In a previous article, we asked the question of which was better: an Airbus A380 or an Antonov AN-225? But we focused on the cargo aspect and didn’t consider if the Antonov was converted into a passenger aircraft. What would a passenger version of an AN-225 look like? Where would it fly? And would it make sense for airlines?
What is the Antonov AN-225?
The Antonov AN-225 is one of the world’s largest aircraft and is used as a freighter to carry large, bulky and heavy objects anywhere in the world. Whilst most of the time heavy things are carried by boat, sometimes objects need to be somewhere fast and away from land transport.
This is where the Antonov AN-225 has excelled.
It was originally built to carry the Russian variant of the NASA space shuttle but never saw its purpose when the political ground shifted beneath its wheels. The aircraft has six engines on impossibly wide wings (290 feet wide) supported by 32 wheels. So, to say that this aircraft is big is an understatement.
Using the A380 as a template
While we know that the aircraft is a fantastic cargo carrier (although not for long-haul routes), what would it be like as a passenger transporter?
First, we need to figure out how many passengers it could carry. We will make some assumptions that the aircraft will be twin-decked and configured in a three-class layout. We will use the Airbus A380 as a template to make some rough estimations.
The Airbus A380 has a 49.9 m (163 ft 9 in) long main deck and is 6.50 m (21 ft 4 in) wide. We know that is can fit roughly five rows of first class seats in a 1-2-1 configuration and 32 rows of economy seats in a 3-4-3 configuration.
On the upper deck of the A380 aircraft (which is smaller but we will assume the same size for ease), there are 16 rows of business class seats in an older 2-2-2 configuration. There is also an additional section of economy seats in a 2-4-2 configuration.
Overall there are 331 passengers on the lower deck and 188 passengers on the upper deck. Overall, 519 passengers onboard.
Converting the AN-225 into a passenger aircraft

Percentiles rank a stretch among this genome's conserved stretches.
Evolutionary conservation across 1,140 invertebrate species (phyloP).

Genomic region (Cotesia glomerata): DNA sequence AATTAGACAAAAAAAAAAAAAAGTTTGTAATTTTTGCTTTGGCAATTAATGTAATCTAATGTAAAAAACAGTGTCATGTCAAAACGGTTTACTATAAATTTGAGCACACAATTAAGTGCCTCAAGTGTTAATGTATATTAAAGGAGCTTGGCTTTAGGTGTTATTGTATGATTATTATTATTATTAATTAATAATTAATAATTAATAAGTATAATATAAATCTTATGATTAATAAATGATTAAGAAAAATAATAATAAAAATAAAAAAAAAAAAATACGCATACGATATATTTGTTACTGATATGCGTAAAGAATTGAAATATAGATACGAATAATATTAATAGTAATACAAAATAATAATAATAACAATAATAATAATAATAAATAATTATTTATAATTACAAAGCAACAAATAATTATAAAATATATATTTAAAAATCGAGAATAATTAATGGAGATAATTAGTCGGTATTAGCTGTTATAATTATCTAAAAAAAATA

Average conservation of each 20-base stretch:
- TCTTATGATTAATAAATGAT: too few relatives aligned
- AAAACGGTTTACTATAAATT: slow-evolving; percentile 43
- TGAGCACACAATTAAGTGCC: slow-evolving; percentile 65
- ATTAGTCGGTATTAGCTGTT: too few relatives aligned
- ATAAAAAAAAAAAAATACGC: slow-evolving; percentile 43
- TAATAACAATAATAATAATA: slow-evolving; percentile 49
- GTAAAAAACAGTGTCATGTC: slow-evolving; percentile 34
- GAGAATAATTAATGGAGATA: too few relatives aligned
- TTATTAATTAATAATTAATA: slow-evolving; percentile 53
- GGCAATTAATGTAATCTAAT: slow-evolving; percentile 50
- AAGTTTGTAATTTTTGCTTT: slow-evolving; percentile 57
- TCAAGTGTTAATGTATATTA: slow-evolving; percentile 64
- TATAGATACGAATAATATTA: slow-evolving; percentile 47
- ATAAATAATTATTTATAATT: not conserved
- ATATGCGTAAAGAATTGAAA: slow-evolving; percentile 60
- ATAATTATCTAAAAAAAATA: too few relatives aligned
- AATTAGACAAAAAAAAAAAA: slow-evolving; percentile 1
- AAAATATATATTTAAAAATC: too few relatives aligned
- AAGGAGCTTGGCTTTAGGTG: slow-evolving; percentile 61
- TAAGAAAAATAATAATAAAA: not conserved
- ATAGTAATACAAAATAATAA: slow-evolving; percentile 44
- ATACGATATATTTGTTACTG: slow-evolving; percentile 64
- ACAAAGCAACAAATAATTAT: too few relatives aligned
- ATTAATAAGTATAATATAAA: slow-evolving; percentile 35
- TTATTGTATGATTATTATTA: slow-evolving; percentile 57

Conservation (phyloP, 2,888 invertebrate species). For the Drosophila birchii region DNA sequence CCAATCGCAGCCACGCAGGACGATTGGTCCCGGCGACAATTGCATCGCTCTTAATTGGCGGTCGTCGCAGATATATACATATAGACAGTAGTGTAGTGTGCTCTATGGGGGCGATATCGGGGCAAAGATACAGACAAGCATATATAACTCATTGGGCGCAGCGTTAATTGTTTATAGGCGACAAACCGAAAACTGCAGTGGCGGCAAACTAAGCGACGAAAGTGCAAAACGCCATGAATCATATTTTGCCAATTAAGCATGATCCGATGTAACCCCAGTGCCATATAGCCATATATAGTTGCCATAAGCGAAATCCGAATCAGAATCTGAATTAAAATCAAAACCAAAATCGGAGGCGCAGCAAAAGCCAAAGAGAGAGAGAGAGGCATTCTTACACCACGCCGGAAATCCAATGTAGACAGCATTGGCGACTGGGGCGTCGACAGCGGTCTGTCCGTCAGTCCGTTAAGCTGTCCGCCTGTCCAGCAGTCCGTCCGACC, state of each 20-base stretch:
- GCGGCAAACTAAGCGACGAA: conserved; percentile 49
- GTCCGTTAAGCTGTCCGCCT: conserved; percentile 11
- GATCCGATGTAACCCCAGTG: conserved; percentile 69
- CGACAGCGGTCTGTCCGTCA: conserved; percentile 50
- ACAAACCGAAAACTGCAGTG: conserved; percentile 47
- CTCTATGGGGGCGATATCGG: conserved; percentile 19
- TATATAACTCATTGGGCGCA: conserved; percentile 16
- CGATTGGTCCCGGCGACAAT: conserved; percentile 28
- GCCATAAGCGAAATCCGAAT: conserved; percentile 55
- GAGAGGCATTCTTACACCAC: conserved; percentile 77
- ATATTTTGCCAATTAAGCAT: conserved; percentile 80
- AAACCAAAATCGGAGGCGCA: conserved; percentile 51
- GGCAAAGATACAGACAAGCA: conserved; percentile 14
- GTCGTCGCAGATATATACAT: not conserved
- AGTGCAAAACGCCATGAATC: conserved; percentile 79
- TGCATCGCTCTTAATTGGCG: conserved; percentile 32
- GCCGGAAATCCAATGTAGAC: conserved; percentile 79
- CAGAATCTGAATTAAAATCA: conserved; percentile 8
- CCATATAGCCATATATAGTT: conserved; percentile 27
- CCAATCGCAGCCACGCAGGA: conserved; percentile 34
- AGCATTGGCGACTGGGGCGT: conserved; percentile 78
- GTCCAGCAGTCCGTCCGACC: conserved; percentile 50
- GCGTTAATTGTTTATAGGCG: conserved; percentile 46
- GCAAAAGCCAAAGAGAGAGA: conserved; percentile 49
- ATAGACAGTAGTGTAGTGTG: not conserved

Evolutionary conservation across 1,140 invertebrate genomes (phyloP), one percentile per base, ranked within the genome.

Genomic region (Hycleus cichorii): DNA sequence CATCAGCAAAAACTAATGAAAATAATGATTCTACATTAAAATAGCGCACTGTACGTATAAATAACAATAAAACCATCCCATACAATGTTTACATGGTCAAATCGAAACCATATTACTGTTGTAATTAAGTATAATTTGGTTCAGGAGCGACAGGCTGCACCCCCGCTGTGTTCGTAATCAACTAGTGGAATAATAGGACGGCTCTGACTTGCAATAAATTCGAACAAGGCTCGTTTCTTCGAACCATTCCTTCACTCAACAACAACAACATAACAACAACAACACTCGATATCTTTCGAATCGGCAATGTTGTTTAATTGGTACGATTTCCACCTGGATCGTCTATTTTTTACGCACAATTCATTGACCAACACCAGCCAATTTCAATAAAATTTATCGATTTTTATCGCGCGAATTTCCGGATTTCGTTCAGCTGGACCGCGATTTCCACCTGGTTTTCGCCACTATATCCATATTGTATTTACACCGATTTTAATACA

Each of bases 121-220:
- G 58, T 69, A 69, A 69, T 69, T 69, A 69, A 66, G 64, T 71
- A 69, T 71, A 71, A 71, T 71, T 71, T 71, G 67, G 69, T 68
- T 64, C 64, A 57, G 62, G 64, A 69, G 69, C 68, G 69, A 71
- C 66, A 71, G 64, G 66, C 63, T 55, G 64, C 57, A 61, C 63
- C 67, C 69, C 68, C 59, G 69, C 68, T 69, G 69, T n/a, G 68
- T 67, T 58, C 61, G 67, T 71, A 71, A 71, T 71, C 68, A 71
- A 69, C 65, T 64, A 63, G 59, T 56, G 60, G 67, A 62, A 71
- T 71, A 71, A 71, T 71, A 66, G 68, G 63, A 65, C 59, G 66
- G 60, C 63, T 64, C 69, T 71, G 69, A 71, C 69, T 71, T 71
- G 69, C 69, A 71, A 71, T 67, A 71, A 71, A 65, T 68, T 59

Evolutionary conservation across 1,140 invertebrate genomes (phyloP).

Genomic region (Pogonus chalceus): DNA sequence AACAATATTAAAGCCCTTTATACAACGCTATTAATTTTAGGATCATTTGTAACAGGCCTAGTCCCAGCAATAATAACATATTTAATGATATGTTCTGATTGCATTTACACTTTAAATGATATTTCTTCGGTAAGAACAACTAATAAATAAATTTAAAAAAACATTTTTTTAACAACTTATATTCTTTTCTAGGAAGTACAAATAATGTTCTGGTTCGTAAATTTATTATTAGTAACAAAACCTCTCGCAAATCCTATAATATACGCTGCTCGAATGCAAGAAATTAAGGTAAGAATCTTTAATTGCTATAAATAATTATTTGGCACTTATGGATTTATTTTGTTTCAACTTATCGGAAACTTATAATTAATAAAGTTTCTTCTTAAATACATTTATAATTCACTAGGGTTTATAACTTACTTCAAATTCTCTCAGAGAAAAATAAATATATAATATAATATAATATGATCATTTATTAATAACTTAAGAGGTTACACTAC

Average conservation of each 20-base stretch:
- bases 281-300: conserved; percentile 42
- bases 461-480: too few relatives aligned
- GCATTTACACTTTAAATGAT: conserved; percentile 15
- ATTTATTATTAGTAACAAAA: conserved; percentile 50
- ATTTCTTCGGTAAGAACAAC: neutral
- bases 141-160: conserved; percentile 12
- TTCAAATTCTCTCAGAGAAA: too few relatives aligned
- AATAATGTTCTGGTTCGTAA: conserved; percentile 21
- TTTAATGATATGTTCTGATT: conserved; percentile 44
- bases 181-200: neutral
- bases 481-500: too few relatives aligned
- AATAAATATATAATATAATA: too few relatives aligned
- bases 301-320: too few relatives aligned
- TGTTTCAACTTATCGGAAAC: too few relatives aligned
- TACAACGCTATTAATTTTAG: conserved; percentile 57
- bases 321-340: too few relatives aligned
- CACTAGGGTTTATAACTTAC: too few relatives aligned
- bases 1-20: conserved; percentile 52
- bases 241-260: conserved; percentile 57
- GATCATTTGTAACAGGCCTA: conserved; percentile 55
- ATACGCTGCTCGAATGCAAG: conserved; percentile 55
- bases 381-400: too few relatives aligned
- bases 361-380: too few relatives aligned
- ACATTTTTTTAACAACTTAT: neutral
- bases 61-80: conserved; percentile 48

The AN-225 has an internal space of 43.3 meters long (142 ft) and is 6.4 m (20 ft 2 in) wide. The aircraft is not as tall as an A380 and apparently only has an internal height of 4.4 m which, if divided up between decks, would be 2.2 meters (7 feet and 2 inches) compared to Airbus A380 height of 2.4 meters (7 feet and 8 inches).
But let us assume that thanks to some engineering we managed to make it comfortable enough and basketball players wouldn’t have to stoop.
We know that the aircraft is not as long as the A380 so it would carry fewer passengers on its two decks. Using the length as a power factor, we get 6.62 passengers per meter of aircraft length onboard the A380. Applying the same metric to the AN-225 gets 287 passengers for its 43.3 meters length.
However, the cabin is slightly narrower, so we would need to remove an economy passenger from each row. This would be 32 fewer economy passengers leaving 254 passengers on the lower deck.
An A380 upper deck there is 3.76 passengers per meter of length. Combining this metric with the AN-225 leaves us with 163 passengers split between business and the small economy section. The upper deck of the A380 is thinner at 5.80 m (19 ft 0 in) so likely we would be able to make the configuration 3-4-3 as opposed to 2-4-2, adding two more seats per row. This is an additional 26 seats and bringing out AN-225 upper deck to 188 seats.
Overall, the AN-225 would carry 287 on the lower deck and 188 on the upper deck, for a number of 475 total passengers in a three-class configuration.
Would the aircraft have any other advantages?
So we know that the aircraft would carry fewer passengers than an A380, but not by much and in relatively good comfort. But does the special design of this aircraft lend any other advantages?
Fully loaded, the A380 beats out the AN-225 every time. However, passengers don’t weigh as much as cargo and it is possible that fully loaded with people the AN-225 actually beats out the A380.
- Antonov’s AN-225 can fly 4,500 km loaded (2,500 nautical miles) with 200 tonnes, empty it can travel an impressive 15,400 km.
- For comparison, the Airbus A380 can fly 14,800 km (8,000 nautical miles) fully loaded with passengers. Qantas once flew an A380 almost 17,000 km with no passengers on board.
If we were to assume an average weight of a human is 62 kg (132 pounds), then the AN-225 would be carrying 29,450 kg (64,926 pounds), roughly 15% of its total weight carrying capacity. Needless to say, our people would not impact its range much at all compared to the heavy objects it normally transports.
Hence we could estimate 15,400 km (8,300 nautical miles) range, giving it a greater reach than the A380.
Would airlines use it?
The million-dollar question is whether or not airlines would want to use the AN-225 for commercial travel. The aircraft doesn’t carry as many passengers as the A380 and is not as fuel-efficient, thanks to all those powerful engines for cargo lifting.
It could be deployed on routes such as Sydney to Dubai and then onwards to London, but any airline with an AN-225 (or daresay a fleet) would lose out on a price war with someone using the A380 or Boeing 747-8, simply because they burn less fuel and can carry more passengers. There might be one or two routes in the world that the aircraft could do with its extra 300 nautical miles, but they are few and far between.
And it would be even worse for shorter routes, with the aircraft fuel burn going through the roof just to take off and land in a short amount of time.
The AN-225 was built for a specific service in mind and is great at its job. Just like how the A380 never made it as a cargo aircraft, the AN-225 would never survive as a passenger plane.
What do you think? Would you want to fly onboard an AN-225? Let us know in the comments.